You get to be a part of an incredible organization dedicated to wildlife conservation and management that has been advocating for access to hunting and fishing opportunities for all its members since 1945. As part of that organization, you also get:
As of April 28, 2023, the firearms regulations proposals are being reviewed by the federal government and few details are available. The YFGA will develop a position on the “new” proposals when they are made available. However, the YFGA supports continued and non-restricted access to firearms suitable for hunting and sporting activities.
The effects of climate change on habitat and ecological processes could potentially pose a serious threat to Yukon wildlife. The potential for invasive species and disease to move into the Yukon could also pose threats to wildlife. For example, chronic wasting disease—a disease affects ungulates—and M. ovi—a bacterium carried by domestic animals that causes pneumonia in wild goats and sheep—are becoming increasingly prevalent in the provinces.
No, your membership starts upon payment of the fee and continues for one year from that date.
Yes, we do. Annual family memberships are $35
Not at this time. However, members do get a discount card for a 10% discount on purchases from Mark’s Work Warehouse.
YFGA membership fees help pay for liability insurance and subscriptions to the Outdoor Canada Magazine (direct benefits for each member). They also help support wages for the Yukon Fish and Wildlife Management Board and those who work with government departments on behalf of the YGFA members to ensure the views and privileges of licensed hunters and fishers are considered when wildlife management decisions are made. Membership fees also help fund conservation projects and education programs.
We are always looking for volunteers and ideas. Please contact the YFGA office or speak to one of our directors to find out what projects are currently on-the-go and have opportunities to participate. If you have an idea for a project—or one that you would like to lead—please contact our office and we will make sure you can present your ideas to the Board of Directors.
The YFGA—in partnership with the Hunter Education Coordinator from the Conservation Officer Services Branch—periodically offers training courses on hunting iconic species in the Yukon, including bison, sheep, moose and elk. Check our Facebook page to find out when the next course is being offered. However, if you are new to hunting, we recommend you first take the Hunting Education and Ethical Development (HEED) course, which is a pre-requisite for obtaining a hunting license in the Yukon. Becoming a member of the YFGA will also make it easier for you to meet and get to know many experienced hunters. An expert hunter can offer invaluable advice and help you develop the skills to become a safe, knowledgeable and successful hunter.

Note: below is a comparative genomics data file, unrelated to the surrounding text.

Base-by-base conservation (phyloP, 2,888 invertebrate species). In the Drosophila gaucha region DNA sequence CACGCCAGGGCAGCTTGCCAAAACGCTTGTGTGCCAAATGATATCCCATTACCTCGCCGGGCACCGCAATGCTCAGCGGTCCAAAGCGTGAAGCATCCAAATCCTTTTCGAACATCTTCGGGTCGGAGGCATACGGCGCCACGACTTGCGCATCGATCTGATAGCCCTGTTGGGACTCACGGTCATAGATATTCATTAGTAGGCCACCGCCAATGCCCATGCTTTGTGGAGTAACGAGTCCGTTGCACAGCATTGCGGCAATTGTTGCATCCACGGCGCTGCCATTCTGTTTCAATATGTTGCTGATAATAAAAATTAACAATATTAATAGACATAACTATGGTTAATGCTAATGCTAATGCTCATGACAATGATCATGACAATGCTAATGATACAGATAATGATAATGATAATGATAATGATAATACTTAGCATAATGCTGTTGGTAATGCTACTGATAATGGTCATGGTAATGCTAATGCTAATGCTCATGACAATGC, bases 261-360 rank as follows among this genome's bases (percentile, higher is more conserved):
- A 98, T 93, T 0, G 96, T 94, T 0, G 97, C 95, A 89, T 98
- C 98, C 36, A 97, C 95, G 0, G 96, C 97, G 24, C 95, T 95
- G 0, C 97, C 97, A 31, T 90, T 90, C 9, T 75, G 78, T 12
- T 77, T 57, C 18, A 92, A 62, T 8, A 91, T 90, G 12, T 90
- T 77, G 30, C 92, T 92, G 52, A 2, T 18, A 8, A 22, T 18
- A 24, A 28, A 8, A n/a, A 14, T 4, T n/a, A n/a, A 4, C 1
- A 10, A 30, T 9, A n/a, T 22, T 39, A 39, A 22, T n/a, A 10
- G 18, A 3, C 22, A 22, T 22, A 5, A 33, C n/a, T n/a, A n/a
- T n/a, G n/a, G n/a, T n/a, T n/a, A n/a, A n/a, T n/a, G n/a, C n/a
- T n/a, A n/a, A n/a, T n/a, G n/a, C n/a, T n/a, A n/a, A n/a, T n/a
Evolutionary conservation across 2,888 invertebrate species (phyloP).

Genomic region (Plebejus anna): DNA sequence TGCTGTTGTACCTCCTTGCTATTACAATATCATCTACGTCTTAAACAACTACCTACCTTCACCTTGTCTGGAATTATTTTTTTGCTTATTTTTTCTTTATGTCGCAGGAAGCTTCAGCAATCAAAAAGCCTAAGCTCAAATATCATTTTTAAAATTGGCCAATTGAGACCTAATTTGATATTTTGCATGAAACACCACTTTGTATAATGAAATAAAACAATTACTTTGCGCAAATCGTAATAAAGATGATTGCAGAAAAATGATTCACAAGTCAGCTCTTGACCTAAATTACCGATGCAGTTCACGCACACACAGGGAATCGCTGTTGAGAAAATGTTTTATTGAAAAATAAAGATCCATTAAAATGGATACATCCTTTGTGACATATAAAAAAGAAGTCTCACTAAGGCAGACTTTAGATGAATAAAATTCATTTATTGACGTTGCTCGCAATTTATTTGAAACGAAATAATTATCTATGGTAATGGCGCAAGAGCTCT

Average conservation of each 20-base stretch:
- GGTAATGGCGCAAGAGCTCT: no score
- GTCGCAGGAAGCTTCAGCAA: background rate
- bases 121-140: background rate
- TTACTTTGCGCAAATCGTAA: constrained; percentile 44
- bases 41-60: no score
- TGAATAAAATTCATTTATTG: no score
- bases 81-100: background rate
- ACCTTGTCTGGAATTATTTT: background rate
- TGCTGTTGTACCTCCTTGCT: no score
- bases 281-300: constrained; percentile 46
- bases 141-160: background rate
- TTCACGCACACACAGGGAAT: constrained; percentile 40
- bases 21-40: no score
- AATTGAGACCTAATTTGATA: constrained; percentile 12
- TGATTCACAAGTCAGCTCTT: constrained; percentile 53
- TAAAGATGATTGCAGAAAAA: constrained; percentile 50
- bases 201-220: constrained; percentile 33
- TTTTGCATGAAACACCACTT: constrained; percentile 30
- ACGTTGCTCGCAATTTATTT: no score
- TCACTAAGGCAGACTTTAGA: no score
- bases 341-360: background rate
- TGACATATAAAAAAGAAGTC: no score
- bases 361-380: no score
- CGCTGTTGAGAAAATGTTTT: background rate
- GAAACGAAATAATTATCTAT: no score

The YFGA respects the rights of First Nations with respect to hunting and fishing across the Yukon. For First Nations who have settlement agreements, we also recognize and respect the right of management of settlement land. We work together with the Yukon Fish and Wildlife Management Board, which is a co-management board responsible for wildlife management under the Umbrella Final Agreement. For over fifty years, well-known First Nations trapper, outfitter, citizen and mentor Alex Van Bibber worked with the YFGA in our Youth Camp Program and was instrumental in instilling a long-standing ethic at the YFGA of respect for the land, and the people and animals living on it.
The YFGA works well with all levels of the Yukon Government. We have a strong and respectful relationship with the Minister of Environment, and a good working relationship with leadership and staff at the Department of Environment. Working with their wildlife professionals lets us represent views and ideas from Yukon’s licensed hunters and ensure that our perspective is considered in the department’s management decisions and recommendations. We also work closely with the Conservation Officer Services Branch in delivery of training and education programs and the Turn in Poachers and Polluters (TIPPs) program. We appreciate funding that the Yukon Government provides—through an annual funding agreement—for many of our education programs and initiatives.